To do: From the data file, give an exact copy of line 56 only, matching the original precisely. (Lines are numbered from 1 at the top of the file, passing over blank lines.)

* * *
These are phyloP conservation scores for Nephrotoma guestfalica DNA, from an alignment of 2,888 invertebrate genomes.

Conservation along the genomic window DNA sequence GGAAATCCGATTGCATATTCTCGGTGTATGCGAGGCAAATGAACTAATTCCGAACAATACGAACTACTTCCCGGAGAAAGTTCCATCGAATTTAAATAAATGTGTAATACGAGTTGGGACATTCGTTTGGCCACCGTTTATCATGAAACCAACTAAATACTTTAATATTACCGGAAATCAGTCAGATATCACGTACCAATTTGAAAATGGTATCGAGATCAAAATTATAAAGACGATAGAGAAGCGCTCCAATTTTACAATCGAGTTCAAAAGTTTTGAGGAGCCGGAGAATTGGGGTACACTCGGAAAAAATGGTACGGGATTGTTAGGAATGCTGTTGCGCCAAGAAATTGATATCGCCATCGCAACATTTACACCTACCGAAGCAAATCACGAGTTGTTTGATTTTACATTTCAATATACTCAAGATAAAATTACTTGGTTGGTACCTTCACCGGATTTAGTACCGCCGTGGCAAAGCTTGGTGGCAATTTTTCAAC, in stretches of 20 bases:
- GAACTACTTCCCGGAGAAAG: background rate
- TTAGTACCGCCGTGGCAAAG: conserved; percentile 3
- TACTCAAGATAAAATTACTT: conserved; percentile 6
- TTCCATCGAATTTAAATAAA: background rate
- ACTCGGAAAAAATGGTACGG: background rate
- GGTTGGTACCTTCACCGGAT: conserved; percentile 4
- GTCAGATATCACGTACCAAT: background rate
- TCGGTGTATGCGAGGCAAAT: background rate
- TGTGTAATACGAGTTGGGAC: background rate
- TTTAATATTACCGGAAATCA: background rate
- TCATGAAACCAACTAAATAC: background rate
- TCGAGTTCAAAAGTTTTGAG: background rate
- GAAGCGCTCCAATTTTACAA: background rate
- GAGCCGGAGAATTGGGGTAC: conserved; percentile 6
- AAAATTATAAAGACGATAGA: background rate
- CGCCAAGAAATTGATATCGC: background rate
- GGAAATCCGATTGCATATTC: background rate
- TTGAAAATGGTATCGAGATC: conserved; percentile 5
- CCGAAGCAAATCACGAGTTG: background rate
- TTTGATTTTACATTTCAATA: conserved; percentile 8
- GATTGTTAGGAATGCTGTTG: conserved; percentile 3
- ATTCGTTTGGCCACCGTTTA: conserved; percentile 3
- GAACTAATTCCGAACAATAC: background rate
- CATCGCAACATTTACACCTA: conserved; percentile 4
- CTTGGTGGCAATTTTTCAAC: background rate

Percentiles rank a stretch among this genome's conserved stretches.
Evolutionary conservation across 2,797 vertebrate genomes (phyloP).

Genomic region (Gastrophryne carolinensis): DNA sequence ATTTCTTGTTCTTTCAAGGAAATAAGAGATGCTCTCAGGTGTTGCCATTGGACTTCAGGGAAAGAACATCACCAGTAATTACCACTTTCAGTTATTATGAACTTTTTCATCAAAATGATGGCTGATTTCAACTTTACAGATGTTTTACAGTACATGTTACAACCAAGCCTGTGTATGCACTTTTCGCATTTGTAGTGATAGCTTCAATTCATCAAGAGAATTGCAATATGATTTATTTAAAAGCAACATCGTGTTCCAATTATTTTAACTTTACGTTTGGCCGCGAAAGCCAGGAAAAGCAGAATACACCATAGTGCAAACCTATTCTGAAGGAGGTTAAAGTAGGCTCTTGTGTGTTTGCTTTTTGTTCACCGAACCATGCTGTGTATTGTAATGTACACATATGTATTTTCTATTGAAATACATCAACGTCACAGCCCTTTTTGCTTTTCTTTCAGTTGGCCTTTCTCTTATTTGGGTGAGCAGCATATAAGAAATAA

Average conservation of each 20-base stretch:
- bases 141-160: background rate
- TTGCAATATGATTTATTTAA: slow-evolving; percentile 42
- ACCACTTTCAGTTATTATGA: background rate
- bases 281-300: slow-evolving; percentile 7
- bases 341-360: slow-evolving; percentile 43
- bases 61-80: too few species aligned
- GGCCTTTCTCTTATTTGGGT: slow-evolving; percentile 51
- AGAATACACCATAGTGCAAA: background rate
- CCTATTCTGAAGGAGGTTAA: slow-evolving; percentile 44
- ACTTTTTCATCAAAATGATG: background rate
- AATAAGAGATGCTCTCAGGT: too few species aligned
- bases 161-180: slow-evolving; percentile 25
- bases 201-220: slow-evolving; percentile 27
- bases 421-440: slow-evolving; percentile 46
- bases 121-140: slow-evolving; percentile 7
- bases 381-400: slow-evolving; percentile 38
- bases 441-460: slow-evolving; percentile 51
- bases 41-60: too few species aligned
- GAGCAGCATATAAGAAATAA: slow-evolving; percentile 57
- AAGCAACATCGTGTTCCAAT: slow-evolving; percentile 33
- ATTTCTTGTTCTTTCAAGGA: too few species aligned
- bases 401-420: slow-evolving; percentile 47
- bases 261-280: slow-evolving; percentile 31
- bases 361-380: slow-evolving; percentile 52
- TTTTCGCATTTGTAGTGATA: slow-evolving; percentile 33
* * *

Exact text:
- TTTTCGCATTTGTAGTGATA: slow-evolving; percentile 33